For flexibility, yoga is great and it also helps you to come down after a stressful day – no matter whether it is on the water or in the office.

For strength, weight training is hard to beat but make sure that you get advice from a professional who understands sailing. They will provide a routine that builds the right muscles for the activities that your class or boat requires.

Proper nutrition is another key to performance as it helps with energy, recovery, injury avoidance and repair, attitude and decision-making.

Make sure that you eat things that give you power for the next day, help your body recover and also stay away from foods you don’t know. Work out what is the best food for you to take on the water by testing various things during training. Some sailors prefer energy bars, others go with fruit like bananas.

Lastly, hydration is equally important to maintain performance capability. It is said that once you are thirsty, you are already dehydrated so take every opportunity to have a drink. Water is more than adequate but many sailors use electrolytes or energy drinks.

Some of the consequences of a lack of fluids are mental tiredness, concentration decreases and co-ordination ability decreases. The cardiovascular and central nervous systems are affected which causes an increased pulse rate, lower blood pressure and loss of muscle strength.

MORE TIPS AT SAILING TO WIN!

Categories
Competitive Sailing Sailing To Win

Tips To Improve Your Upwind Helming Techniques

  1. In light air – steer to a higher luff telltale which will find you sailing a little lower, one of the biggest mistakes many helmsmen make in light airs is to pinch. It is important for the trimmer to use all the telltales both up the luff and on the leech to get the whole sail working efficiently.
  2. In heavier air – say over 15 knots, steer more to heel and not be so reliant on telltales. Being over-heeled means the keel is not working efficiently and the boat slips sideways. Sail a little higher in heavy air which helps with lessening the heel angle.
  3. Scalloping – is the ability to be sailing upwind efficiently and then to take about a 5-degree luff up for a few seconds and then steer back to a normal angle without losing boat speed. Each scallop will gain you half a boat length or so to windward.
  4. Marks on Wheel – you should have 3 marks on your wheel, one at the centralised position and one at 4 degrees either side. These marks will show your mainsheet trimmer if he needs to depower the mainsail because you are over trimmed which creates drag when the wheel is beyond the marks. A similar system should be set up on a tiller steered boat although this can be more difficult to do so the main trimmer should watch to see if the tiller is beyond the magic 4-degree angle and react accordingly.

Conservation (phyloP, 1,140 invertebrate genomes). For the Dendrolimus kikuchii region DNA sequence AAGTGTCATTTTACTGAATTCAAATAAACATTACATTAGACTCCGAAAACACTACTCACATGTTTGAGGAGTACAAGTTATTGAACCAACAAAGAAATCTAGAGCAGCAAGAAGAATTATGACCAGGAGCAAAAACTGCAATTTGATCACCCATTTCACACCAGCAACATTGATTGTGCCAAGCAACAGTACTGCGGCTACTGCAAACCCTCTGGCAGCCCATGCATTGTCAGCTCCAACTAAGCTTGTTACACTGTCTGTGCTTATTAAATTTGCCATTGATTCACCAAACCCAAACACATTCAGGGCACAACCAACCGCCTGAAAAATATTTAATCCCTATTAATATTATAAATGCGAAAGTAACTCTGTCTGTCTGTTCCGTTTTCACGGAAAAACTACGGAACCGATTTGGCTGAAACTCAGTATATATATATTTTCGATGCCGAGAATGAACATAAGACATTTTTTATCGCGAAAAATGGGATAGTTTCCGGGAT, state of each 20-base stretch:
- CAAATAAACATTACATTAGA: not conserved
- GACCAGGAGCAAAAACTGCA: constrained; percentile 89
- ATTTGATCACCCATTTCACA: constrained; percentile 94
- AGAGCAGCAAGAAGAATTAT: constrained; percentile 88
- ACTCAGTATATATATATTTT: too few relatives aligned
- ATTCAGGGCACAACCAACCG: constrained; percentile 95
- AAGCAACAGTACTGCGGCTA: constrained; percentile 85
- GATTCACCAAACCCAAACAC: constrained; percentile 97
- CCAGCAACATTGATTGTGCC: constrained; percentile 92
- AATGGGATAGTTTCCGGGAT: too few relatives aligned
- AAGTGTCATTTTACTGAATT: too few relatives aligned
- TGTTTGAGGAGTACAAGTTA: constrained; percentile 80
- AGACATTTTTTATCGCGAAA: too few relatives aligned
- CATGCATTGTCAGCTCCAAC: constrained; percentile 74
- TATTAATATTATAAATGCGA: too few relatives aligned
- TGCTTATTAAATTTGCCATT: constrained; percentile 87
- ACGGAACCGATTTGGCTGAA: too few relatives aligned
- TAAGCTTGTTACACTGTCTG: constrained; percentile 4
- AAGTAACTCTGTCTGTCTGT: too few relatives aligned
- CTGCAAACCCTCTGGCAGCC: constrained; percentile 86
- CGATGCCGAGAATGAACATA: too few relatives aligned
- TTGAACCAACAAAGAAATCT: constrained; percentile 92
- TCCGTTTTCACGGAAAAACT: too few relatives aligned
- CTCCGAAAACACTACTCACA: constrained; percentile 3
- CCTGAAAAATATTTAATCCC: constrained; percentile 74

5. Avoid turning the boat too far through a tack – Before you tack, look to windward about 80 – 90 degrees from where you are heading (depending on your boats tacking angle) and see if you locate a point on the land, or another yacht and set that as where you should be pointing after the tack. If you steer too far you risk over heeling and going sideways plus getting a heavy helm which indicates drag and slows you down. Another problem is that if you oversteer, it is harder and slower for the crew to get the genoa in.
  6. Tacking isn’t just a matter of putting the helm over – In lighter airs, always come out a bit lower than your normal angle in order to build speed after the tack. In stronger air, when going into a tack, let the bow come up 5 or 10 degrees slowly which allows you to gain to windward, then steer to go head to wind and beyond fairly quickly, this also gives the crew a better chance of trimming the genoa in quickly on the new tack.
  7. Wheel Steering – Wheels don’t have the same feel as a tiller. In strong wind and heavy seas, it is best to stand as this allows larger movements than you can make when sitting plus you are able to see over the crew to watch for waves and gusts.
  8. The less you move the helm the better – Moving the helm causes drag and the less you move it, the faster you will be. In Strong winds with big seas though, you will need larger helm movement. In flatwater try to get the helm at 3-5 degrees of weather helm and you should use small slow movements of the helm. Try not to overwork the helm upwind which is a common weakness in helmsman. If you get a lift slowly push on the helm until you get to the right angle is all that is needed. Likewise, if your weather telltale if lifting showing you are too high, a slow bear off is needed, not a big quick pull.
  9. Most boats should have 3-5 degrees of weather helm in medium winds – This allows the rudder to provide lift. If in light winds you are not achieving this, try moving the crew weight to leeward to get feeling back in the helm. As the wind increases, slowly move the weight to weather to keep the feel right.

GRAB MORE FREE TIPS!